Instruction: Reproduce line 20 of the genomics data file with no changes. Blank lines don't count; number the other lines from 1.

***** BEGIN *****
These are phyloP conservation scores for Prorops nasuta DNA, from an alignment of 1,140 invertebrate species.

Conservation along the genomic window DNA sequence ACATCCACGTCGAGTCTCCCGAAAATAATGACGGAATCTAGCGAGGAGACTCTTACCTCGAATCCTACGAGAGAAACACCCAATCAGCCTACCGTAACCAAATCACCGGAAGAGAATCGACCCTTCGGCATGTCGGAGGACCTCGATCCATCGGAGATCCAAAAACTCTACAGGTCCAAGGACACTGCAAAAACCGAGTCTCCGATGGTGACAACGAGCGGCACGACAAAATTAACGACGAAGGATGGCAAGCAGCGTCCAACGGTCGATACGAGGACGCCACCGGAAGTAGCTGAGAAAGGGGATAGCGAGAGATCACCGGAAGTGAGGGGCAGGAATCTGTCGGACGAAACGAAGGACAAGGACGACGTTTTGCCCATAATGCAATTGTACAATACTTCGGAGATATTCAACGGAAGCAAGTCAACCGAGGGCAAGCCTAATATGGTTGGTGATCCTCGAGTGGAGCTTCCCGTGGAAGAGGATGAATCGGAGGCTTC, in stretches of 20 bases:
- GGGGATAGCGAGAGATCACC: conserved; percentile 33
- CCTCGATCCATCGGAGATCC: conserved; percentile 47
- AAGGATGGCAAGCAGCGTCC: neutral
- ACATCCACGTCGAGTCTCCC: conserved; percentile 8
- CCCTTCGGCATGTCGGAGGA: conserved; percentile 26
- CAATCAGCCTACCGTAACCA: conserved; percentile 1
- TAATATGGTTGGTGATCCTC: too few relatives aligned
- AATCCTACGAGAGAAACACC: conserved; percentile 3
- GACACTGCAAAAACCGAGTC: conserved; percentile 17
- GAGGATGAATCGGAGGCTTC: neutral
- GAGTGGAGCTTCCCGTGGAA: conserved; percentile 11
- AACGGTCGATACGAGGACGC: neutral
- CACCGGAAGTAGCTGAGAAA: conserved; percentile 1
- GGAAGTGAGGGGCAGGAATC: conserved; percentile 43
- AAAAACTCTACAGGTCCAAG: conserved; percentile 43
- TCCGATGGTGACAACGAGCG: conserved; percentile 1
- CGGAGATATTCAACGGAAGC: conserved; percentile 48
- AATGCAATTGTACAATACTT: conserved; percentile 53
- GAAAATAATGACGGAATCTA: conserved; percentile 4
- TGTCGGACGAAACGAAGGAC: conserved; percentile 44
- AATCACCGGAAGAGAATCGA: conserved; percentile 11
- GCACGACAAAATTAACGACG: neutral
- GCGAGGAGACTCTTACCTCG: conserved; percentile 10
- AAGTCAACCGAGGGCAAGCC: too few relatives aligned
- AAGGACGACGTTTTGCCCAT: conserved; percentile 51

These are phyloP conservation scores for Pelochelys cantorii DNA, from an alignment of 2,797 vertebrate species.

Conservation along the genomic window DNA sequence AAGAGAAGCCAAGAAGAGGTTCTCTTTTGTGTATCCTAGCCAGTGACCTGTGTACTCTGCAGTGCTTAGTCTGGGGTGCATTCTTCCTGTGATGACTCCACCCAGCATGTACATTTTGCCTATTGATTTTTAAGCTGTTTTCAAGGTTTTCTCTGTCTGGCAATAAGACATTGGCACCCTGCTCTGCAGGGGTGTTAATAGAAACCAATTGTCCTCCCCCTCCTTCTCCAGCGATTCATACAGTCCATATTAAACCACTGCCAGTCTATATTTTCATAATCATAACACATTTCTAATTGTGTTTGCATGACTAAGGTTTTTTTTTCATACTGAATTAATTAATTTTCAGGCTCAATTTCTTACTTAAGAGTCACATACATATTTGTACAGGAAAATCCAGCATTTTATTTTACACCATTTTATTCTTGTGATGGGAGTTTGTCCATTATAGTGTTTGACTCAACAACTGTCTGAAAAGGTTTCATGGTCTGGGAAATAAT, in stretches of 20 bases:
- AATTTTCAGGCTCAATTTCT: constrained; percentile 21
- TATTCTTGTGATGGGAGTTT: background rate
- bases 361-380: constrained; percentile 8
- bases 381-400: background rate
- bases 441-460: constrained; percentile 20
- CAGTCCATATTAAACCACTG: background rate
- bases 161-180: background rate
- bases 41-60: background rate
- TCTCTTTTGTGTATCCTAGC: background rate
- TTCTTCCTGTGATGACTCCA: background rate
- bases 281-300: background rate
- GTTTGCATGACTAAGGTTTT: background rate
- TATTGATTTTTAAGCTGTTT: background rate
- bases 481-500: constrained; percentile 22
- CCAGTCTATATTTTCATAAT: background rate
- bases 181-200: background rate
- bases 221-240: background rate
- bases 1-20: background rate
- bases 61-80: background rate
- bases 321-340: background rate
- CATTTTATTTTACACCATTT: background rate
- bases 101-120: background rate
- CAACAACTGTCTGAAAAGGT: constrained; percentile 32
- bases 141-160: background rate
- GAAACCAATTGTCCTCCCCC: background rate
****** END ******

- AATGCAATTGTACAATACTT: conserved; percentile 53